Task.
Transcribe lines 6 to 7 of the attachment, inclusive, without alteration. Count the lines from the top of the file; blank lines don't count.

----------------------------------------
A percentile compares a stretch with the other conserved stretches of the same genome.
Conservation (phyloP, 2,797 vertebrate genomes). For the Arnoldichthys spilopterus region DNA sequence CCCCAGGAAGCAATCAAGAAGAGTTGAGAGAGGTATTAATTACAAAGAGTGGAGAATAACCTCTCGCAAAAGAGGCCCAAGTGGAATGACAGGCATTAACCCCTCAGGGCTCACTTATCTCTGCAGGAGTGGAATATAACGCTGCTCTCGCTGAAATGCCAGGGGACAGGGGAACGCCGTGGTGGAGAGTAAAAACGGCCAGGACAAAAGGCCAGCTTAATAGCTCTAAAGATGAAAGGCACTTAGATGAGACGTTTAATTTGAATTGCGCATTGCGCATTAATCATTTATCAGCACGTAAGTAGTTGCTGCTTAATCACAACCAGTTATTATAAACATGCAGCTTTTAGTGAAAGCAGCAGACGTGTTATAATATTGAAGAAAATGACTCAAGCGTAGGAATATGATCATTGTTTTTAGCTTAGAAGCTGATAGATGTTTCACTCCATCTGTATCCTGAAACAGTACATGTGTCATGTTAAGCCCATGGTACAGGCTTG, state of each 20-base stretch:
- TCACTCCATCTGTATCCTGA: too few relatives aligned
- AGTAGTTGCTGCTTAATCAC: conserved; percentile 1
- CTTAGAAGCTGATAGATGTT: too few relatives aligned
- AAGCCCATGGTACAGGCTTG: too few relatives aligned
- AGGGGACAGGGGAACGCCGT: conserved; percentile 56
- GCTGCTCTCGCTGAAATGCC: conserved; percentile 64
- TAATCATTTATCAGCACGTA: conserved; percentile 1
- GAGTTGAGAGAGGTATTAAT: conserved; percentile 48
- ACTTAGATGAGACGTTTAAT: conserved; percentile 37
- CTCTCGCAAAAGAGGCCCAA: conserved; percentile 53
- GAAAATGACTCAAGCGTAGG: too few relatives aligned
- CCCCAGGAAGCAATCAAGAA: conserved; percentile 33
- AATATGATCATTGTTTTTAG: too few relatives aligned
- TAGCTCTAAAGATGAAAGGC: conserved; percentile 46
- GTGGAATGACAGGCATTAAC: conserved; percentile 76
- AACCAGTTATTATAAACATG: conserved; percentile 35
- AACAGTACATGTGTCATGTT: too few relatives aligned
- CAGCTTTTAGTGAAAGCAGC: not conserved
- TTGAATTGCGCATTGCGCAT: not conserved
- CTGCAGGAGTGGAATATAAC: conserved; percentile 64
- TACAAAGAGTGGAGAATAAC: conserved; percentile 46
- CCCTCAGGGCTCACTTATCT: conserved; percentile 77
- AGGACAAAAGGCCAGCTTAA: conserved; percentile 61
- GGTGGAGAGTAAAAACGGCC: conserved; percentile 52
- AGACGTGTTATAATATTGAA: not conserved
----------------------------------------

- AAGCCCATGGTACAGGCTTG: too few relatives aligned
- AGGGGACAGGGGAACGCCGT: conserved; percentile 56